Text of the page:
Home Articles Shocktober: UFO ABDUCTION



For my next film entry in Shocktober, I decided to mix some Sci-Fi with my Horror and watch ALIEN ABDUCTION: INCIDENT IN LAKE COUNTY, or is it THE MCPHERSON TAPE? Wait, no, it’s UFO ABDUCTION. Maybe.

Oh dear.

I remember first seeing this film, (well, one of these films) back in the late 90s. The truth was out there, everything was shot in Vancouver, and flashlights were standard issue. My memory is hazy on how I saw this though, the most likely source being a tape of questionable origin purchased at a collectors show, probably in a bundle with the RED DWARF USA Pilot and a variety of Japanese wrestling compilations.

So I watched it, it gave me the willies, and time moved on. Ten years or so later I chanced upon it again on television. It still caused slight willification, but mostly it annoyed me by feeling incomplete. People were referencing sounds that weren’t there and I was unable to tell if it was due to cheap production values or some sort of psychological manipulation of the abductees. Theoretically it could have been the former being portrayed as the latter in an attempt to cover arses.

Now we skip forward in time even further. I’ve seen many more examples of found footage movies, including more alien abduction tales (ALIEN ABDUCTION, AREA 51, and a superb section of V/H/S/2). Recently we’ve seen an unexpected sequel to THE BLAIR WITCH PROJECT, which despite positive reviews did not capture the imagination of the public, and that gave me desire to revisit this piece of almost-real fiction, which is unfortunately where the confusion set in.

When under siege by evil alien invaders, always make time for a game of 'Go Fish' or to eat some Birthday Cake.
When under siege by evil alien invaders, always make time for a game of ‘Go Fish’ or to eat some Birthday Cake.

The version I remember seeing originally must have been the UPN Broadcast ALIEN ABDUCTION: INCIDENT IN LAKE COUNTY, the version I saw years later would have been the extended version of that title, but searching for a copy to watch lead me to discover that it was a remake of a 1989 micro-budget film called simply UFO ABDUCTION, and that was the one I decided to watch.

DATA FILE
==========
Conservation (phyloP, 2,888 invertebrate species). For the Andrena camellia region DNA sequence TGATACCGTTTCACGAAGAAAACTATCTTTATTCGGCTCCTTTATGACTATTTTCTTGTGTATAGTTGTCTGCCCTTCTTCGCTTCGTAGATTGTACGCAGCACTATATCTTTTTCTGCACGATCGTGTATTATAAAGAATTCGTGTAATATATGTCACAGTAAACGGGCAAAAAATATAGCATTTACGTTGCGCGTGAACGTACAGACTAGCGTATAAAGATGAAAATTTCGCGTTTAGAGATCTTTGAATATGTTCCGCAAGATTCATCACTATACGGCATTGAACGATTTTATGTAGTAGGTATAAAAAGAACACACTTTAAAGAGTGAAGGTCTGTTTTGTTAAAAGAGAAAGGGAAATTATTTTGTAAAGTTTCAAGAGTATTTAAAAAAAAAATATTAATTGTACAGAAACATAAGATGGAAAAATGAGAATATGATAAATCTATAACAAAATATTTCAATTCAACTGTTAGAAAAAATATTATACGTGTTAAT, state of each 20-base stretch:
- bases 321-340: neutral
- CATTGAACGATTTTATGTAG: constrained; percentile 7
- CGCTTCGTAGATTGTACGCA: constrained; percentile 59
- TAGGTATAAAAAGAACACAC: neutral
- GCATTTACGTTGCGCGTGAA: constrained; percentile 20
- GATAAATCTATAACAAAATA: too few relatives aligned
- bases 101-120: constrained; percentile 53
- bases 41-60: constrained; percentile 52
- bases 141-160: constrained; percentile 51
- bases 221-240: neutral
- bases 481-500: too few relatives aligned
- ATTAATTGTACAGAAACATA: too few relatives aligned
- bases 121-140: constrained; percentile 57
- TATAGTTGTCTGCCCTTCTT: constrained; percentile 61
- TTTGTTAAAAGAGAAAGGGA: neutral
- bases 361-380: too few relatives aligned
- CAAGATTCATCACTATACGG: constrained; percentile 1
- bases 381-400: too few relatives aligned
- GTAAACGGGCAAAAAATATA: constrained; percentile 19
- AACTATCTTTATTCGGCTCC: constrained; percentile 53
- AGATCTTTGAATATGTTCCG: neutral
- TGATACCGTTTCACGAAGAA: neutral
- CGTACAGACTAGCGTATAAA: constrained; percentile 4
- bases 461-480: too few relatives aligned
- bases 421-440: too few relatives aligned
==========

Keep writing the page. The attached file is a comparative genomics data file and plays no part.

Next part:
Costing a mere $6500 to make and shot in the California Hills UFO ABDUCTION is not currently available on commercial release, nor technically has it ever been. Whilst the film was made, edited and primed for distribution the company who purchased it suffered a warehouse fire, and all copies were lost. Almost. A few preview tapes had been sent out to independent video rental stores and sooner or later they found their way into the hands of UFO Enthusiasts, and one of those enterprising souls decided to remove the opening and closing credits, ran off some copies and voila: Genuine home video footage of an Alien abduction. It was shown at a major UFO convention in Las Vegas and people went loopy for it, including various experts who certified that this was the real deal. The films original creator, Dean Alioto was unaware of all of this. As far as he was concerned his little horror film had never made it out of the gate. It was only when he was approached by a number of journalists asking him to comment on what purported to be a real case of alien abduction that he discovered his project had found an audience. A few years later whilst working in Television he found himself presented with the chance to remake it, with a bigger budget, network support and in Vancouver. And thus THE MCPHERSON TAPE was born, and later in 1998 reedited and retitled ALIEN ABDUCTION: INCIDENT IN LAKE COUNTY for broadcast.

Real evil Aliens rarely have acting credits or SAG membership.
Real evil Aliens rarely have acting credits or SAG membership.